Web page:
GLSL support added to Visions Of Chaos

What is GLSL?

The OpenGL Shading Language (or GLSL) allows you to write programs that run on the GPU rather than the CPU. GPUs these days can have thousands of “cores” so code running on the GPU can be magnitudes faster than running on the CPU. Fractal images are ideal for GLSL because in most fractals each pixel can be calculated independantly of the others so it is ideal for running in parallel.

For example the following pic is a raytraced example of five touching reflective spheres. The CPU version of this code took minutes to render. The GPU shader code takes 65 milliseconds on a not so super Nvidia card.

GLSL Wada Basins

GLSL in Visions Of Chaos

After having been on my to do list for years, I have finally gotten around to adding GLSL support into Visions Of Chaos.


The main delay in releasing this new version was converting all the Mandelbulb mode related functions into the GLSL language. Not too difficult, but very tedious. The speed increase for the Mandelbulb mode is amazing.

The output quality is mostly identical to the non-GLSL software mode rendering, so all your existing sample Mandelbulb files will usually continue to load and display as normal. GLSL supports single precision floating point numbers so deep zooms into the bulb will be less defined, but for the majority of renders you won’t notice a difference.

For example, here is a relatively deep zoom into a Mandelbulb using the CPU double precision


and here is the same with single point GPU/GLSL single precision


Single precision GLSL has the approximate floating point limit/resolution of 0.000001 which Visions Of Chaos now clamps the epsilon value to if it ever gets beyond it and you are using the GLSL calculations. No doubt NVidia and ATI will get the double precision working in future models, but for the time being if you want to do deep zooms into Mandelbulbs and related fractals you will hit the precision wall.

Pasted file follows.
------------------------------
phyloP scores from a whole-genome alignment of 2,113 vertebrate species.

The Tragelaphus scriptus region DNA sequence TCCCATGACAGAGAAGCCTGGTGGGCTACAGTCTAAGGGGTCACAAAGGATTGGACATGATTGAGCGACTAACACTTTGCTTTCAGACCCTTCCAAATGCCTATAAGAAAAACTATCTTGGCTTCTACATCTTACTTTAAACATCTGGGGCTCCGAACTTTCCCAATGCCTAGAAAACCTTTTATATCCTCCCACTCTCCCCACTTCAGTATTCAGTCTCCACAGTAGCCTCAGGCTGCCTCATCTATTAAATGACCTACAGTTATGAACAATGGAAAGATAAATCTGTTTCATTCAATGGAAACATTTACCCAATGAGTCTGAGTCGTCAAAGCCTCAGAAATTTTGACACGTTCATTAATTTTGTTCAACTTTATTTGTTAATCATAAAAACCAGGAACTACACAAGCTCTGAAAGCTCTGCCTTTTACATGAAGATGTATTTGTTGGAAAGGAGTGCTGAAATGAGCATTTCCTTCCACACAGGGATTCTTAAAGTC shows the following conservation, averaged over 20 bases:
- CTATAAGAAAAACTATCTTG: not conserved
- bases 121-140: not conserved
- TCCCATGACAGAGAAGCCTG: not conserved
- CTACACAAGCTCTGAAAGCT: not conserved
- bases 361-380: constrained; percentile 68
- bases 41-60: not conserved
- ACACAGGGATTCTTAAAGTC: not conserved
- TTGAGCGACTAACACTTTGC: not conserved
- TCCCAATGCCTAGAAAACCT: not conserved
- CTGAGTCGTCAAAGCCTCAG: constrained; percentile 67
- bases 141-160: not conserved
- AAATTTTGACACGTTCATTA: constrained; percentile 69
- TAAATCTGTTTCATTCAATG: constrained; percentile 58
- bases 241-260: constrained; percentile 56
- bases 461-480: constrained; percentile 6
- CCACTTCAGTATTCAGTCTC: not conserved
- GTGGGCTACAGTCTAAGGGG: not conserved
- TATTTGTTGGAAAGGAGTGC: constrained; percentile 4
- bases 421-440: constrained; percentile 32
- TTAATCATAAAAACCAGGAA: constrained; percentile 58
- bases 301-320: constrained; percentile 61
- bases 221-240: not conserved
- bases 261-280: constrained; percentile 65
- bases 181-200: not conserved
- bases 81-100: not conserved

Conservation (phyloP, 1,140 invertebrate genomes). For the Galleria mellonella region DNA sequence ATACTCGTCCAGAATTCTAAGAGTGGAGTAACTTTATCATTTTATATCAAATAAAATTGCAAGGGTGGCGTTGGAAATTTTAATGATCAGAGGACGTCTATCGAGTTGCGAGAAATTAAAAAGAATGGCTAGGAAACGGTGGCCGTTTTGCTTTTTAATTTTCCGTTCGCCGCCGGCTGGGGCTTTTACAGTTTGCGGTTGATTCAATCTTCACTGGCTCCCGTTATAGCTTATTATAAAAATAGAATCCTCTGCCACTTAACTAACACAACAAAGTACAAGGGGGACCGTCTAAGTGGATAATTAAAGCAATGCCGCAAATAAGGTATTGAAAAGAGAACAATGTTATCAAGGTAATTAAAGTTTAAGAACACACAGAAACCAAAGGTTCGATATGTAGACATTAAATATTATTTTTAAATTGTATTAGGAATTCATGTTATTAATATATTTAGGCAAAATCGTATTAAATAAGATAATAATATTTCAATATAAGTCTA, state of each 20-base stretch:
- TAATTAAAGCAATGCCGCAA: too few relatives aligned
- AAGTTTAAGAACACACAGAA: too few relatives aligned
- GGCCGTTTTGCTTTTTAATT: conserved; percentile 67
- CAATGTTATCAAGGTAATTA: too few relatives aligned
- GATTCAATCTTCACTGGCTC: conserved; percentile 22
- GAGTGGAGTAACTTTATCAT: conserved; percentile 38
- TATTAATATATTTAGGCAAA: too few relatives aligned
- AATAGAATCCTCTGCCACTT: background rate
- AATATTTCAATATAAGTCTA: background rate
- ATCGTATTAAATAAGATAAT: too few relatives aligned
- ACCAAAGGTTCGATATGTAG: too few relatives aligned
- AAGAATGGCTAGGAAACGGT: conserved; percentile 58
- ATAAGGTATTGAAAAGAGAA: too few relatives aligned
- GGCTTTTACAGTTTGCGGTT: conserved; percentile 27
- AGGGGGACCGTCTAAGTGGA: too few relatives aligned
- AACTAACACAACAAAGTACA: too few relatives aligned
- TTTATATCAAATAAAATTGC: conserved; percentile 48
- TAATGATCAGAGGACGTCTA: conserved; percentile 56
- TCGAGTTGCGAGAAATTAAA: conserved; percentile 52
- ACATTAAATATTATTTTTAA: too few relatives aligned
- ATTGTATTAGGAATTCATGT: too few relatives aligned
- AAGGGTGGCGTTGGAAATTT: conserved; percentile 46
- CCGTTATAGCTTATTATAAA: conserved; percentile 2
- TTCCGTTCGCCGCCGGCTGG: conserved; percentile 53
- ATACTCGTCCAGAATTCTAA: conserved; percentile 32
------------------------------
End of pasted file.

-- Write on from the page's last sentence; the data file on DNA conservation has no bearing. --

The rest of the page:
I will be converting more of the slower modes over to GLSL in the future. Mandelbulbs had to be first as that was the most complex and hence slowest mode in Visions Of Chaos.


These are some speed increase results after testing the new Mandelbulb shader code on some different PCs (ranked from worse to best);

NVidia Geforce 9500 GT – 7 to 17 times faster.

NVidia Geforce 8500 GT – 15 to 25 times faster.

NVidia Geforce 8800 GT – 102 to 154 times faster.

NVidia Geforce GTX 570 – 140 to 230 times faster.

Make sure you have the latest drivers for your video card. Updating to the latest version can help improve perfomance.


I also included a bunch of sample shaders from the GLSL Sandbox to show off what these rather simple shaders can do on a decent (or even not so decent) graphics card.


On a side note I have the above image printed out and stuck on the wall at work in my office as it is one of my more favourite and iconic Mandelbulb images. It freaked this one guy out. “Doesn’t that give you the creeps that picture?!”. I tried to explain what it actually was but all he could relate it to was Alien. “Well it is actually based on a relatively simple mathematical formula that makes all those complex self similar patterns”. His eyes glazed over before I dared mention complex numbers and their three dimensional triplex variants. “Nah man, too bizarre for me!”.


4 responses to “GLSL support added to Visions Of Chaos

  1. Brilliant… I have a question however does Visions of chaos support model exporting? I have a 3d printer and some of these shapes look rather interesting…

    • Sorry, no export capabilities at this stage. It has been on my to do list for a long time, so maybe one day.


  2. Hello! Is there any chance that the Video Feedback algorithms are going to get ported to GLSL soon? I’d love to have a real time experience, and I’m fairly certain it might be possible to create that through the use of GPU power, but as of now the experience isn’t as beautiful as it could be (that’d be the ability to watch these wonderful transformations in real time

    • It is on my to do list. I need to get multipass GLSL going first so I can feed the output of one shader into another shader and then another shader etc. That way one shader would be (for example) blur, then a sharpen shader, then a noise shader etc all chained together.

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